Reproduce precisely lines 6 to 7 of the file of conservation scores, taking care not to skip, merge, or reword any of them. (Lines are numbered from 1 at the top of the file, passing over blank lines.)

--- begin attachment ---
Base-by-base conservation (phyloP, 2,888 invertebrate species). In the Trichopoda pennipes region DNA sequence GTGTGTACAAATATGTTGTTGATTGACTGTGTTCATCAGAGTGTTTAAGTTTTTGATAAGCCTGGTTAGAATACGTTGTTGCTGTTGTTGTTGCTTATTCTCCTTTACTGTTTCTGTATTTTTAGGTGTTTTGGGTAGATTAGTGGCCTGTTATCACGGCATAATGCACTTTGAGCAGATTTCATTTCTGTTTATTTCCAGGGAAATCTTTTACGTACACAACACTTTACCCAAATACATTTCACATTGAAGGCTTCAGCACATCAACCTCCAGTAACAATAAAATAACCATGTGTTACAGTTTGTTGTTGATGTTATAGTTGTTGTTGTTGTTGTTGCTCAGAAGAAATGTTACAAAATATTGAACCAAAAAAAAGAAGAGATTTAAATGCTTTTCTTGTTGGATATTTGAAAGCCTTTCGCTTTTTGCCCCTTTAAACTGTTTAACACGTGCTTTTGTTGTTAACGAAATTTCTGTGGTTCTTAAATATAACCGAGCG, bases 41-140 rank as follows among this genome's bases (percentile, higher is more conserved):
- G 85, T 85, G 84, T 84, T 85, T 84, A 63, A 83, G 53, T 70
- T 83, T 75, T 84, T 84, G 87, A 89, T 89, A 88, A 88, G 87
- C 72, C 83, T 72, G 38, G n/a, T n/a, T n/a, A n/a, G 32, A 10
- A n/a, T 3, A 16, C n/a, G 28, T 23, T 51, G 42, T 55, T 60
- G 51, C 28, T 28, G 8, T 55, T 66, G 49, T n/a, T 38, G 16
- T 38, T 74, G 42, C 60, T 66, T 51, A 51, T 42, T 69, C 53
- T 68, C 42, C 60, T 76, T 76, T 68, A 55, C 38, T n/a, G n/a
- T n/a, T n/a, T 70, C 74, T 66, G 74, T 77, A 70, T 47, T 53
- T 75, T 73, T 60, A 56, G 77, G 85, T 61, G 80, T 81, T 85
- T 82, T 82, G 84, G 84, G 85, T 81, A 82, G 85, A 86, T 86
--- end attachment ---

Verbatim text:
- G 51, C 28, T 28, G 8, T 55, T 66, G 49, T n/a, T 38, G 16
- T 38, T 74, G 42, C 60, T 66, T 51, A 51, T 42, T 69, C 53